In addition to the initiative and responsibility required of PHA, achieving optimal adherence involves the commitment of PHA care providers to offer a range of adherence support activities. In a survey of physicians, pharmacists and nurses who provide care to HIV patients in Ontario, a range of adherence support activities were endorsed by the majority of respondents, but they also reported that they did not always provide these supports. Barriers reported included lack of time, the need for more healthcare professionals to whom they could refer for adherence support, and the perception that certain activities were not part of their role. (69) PHA's access to social support may also have an impact on clinical outcomes among PHA on antiretroviral medications. A study examining 34 PHA who were taking antiretroviral medications consistently over a four-year period found greater interpersonal, informational and emotional support to be associated with better clinical benefits, measured in terms of viral suppression. (89)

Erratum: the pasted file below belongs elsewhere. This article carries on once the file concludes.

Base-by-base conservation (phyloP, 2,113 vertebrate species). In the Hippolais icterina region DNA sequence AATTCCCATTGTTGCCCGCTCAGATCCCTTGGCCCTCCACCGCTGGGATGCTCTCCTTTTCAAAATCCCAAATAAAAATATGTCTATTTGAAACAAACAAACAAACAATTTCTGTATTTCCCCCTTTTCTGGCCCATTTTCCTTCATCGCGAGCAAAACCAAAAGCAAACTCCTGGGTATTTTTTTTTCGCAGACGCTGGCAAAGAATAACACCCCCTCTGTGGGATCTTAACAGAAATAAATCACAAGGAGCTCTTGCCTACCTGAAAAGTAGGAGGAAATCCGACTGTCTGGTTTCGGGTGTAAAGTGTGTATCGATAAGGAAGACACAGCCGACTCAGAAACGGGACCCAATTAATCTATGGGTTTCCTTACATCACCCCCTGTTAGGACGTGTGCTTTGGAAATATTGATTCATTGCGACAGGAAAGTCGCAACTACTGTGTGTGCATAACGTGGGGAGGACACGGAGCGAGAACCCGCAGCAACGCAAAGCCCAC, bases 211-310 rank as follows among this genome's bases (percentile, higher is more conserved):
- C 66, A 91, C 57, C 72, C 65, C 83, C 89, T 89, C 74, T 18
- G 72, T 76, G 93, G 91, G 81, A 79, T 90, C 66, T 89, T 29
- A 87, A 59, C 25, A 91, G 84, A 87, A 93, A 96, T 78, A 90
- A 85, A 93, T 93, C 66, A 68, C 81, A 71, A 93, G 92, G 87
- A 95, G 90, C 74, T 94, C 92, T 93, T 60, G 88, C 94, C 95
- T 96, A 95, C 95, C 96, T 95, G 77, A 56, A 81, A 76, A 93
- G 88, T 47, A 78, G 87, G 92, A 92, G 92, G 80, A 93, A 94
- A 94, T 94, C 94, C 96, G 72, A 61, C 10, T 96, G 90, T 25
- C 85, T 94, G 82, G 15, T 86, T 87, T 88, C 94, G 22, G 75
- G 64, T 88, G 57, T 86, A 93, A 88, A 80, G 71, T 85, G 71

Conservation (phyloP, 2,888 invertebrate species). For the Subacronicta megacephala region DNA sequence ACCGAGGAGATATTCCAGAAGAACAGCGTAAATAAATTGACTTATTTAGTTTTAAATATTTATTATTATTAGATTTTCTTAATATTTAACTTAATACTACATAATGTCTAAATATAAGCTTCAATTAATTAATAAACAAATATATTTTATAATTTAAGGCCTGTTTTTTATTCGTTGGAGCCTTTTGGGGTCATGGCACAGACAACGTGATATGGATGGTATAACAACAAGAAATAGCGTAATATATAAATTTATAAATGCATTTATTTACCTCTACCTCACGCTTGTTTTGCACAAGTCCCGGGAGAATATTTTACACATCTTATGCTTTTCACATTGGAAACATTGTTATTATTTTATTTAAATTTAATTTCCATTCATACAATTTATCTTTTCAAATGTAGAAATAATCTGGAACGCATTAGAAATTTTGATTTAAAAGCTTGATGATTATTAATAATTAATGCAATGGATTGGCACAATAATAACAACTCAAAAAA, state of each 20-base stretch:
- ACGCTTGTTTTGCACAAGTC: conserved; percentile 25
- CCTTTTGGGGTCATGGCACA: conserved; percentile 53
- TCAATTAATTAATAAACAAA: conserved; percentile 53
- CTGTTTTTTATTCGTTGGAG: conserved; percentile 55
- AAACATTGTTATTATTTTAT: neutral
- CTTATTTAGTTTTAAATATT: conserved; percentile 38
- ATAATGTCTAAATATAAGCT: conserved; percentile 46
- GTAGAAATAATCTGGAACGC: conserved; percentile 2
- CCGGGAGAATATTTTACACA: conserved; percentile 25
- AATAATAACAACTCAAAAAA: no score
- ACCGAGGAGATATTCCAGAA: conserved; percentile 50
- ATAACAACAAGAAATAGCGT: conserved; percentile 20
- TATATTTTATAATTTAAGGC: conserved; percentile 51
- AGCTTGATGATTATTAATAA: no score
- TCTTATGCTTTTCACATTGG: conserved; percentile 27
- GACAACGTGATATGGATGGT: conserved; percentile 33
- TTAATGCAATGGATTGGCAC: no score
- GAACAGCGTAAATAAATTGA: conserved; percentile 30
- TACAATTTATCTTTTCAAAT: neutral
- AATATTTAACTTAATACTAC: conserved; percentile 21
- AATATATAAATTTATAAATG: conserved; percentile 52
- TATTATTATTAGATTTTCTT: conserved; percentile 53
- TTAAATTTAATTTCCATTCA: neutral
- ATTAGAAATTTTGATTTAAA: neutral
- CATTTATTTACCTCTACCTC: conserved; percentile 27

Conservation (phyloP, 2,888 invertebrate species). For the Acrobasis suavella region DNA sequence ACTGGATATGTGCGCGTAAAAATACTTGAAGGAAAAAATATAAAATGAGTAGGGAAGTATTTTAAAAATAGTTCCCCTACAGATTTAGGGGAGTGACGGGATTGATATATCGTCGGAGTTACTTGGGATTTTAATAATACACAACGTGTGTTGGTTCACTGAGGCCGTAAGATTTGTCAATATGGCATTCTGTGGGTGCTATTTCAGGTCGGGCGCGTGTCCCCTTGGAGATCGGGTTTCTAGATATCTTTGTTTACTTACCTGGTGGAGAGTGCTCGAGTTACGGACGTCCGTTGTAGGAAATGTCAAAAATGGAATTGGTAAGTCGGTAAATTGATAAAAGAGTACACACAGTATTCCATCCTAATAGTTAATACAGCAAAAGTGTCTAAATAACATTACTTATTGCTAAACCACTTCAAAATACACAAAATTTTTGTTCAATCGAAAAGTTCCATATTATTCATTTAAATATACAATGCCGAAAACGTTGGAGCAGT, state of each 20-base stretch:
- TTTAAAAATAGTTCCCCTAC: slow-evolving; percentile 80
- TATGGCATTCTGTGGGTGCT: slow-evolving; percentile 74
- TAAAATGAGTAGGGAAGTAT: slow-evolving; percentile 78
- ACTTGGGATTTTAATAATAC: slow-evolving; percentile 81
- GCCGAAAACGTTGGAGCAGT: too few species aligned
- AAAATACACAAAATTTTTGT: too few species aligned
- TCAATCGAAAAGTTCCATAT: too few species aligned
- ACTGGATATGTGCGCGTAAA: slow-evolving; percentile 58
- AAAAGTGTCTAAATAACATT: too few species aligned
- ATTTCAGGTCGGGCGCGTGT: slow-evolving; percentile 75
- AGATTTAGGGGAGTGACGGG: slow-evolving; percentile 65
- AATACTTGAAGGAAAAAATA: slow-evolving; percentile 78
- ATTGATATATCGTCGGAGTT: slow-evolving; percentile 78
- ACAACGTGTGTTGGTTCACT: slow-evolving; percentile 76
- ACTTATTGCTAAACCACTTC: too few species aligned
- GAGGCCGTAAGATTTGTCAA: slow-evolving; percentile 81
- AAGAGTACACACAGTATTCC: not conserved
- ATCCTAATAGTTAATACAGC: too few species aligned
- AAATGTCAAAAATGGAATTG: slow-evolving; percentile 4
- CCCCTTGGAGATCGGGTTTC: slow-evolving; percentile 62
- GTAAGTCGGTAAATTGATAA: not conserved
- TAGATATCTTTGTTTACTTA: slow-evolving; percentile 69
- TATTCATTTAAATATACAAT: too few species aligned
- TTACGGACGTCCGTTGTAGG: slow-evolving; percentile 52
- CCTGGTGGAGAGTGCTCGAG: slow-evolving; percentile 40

The process of relocation can interrupt treatment access and adherence practices for PHA. In a study of 2,421 PHA in British Columbia, those who moved at least three times in the study were 1.79 times more likely to be non-adherent. (90) International travel can also affect adherence practices - in an anonymous survey of 290 PHA attending an HIV clinic in Toronto, 133 reported international travel; of these, 29% reported either discontinuing their medications or being poorly compliant while traveling. (91)

3.4.2.2 Treatment Adherence among Specific Populations